Tortoises also seem to have a strong set of homing and navigation instincts, as many types of tortoise roam large areas, and even migrate along certain routes yet often return to the same site for breeding. Tortoises are also renowned for moving slowly, and this is most certainly an aspect where they live up to their reputation – the average speed of a tortoise is about 0.5 miles an hour, yet they make up for it with stamina and can cover huge distances.

    Many people imagine that tortoises do not vocalize at all, but that is not the case. Although they are perhaps amongst the quietest in the animal kingdom all males have some type of mating call and many make a noise when threatened. Usually it sounds like a very soft hissing or spitting noise. They can also be pretty noisy when they eat – even if it’s unintentionally.

    Tortoise sex?

    The turtle lives 'twixt plated decks
    Which practically conceal its sex.
    I think it clever of the turtle
    In such a fix to be so fertile.
    - Ogden Nash

    Male tortoises have a concave plastron which allows them to mount a female tortoise from behind. Males are very territorial and will engage in battle with any male that enters their territory during mating season; similarly they will try and mate with any female that happens to roam in the vicinity. Once fertilization has taken place the female will dig a hole in the ground or clear a space in some vegetation, she will then lay the eggs into the clearing. Depending on the species it may be just 3 or 4 large oblong eggs, or upwards of 50 smaller round ones and the incubation period ranges from about 3 to 12 months.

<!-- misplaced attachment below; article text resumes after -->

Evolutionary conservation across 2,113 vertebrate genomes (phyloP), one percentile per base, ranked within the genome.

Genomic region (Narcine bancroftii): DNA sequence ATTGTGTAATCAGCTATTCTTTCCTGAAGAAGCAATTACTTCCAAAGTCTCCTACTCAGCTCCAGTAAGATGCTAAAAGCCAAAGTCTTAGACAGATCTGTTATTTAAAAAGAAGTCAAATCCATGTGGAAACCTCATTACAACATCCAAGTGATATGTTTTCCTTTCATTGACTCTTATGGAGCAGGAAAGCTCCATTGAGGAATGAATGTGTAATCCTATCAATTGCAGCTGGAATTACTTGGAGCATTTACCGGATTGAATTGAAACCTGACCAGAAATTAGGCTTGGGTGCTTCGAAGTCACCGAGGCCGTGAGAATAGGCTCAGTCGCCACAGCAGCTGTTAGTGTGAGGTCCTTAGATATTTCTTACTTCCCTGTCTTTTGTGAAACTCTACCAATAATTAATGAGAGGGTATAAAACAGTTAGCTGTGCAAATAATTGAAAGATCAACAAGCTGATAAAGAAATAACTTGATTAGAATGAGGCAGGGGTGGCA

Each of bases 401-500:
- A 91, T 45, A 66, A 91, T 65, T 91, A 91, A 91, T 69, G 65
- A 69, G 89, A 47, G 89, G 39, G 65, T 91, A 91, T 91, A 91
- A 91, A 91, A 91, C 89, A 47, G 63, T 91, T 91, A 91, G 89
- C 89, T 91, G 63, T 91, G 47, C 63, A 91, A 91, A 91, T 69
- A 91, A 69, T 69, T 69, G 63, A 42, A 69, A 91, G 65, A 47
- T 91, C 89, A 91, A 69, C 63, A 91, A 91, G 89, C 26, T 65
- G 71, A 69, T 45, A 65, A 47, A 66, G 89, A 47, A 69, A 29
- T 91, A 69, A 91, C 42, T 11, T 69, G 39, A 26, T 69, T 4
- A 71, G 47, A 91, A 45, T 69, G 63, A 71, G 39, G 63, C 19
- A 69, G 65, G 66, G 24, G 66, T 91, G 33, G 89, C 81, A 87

Once the eggs have been laid the parental role is over. All babies have an egg tooth which they use to break out of the shell when the hatching time comes. They are then completely on their own and they must dig their way out of the nest, find food and learn to avoid predators within a very short time frame. It is often the case that only about 10% of the hatchlings survive the first few days. Once that’s over, tortoises have incredibly long lifespans – even the shortest living ones only reach full maturity at about the age of 20 and many species age well into their 100’s.

    With many species the temperature of the nest determines the hatchlings sex – warmer nests produce more males and cooler ones more females. This factor has proved invaluable in tortoise breeding programs where a boost in breeding is needed to try and make sure that a species does not become extinct. Female tortoises also have the ability to store sperm and can produce fertile eggs from it over as many as three seasons.

    What would they serve at a tortoise restaurant?

    Some tortoise species are herbivores and live on a diet of grasses, shrub vegetation, leafy plants, flowers, fruit and cacti. There are also many kinds that are omnivores and, as well as eating their greens, will feast on worms, insects, snails, frogs and even small snakes. No tortoises have teeth, instead their mouths have a hard sharpened edge that forms a sort of beak, and combined with tremendous jaw strength a large tortoise could probably break your finger, so they have no problem with the soft diet they survive on.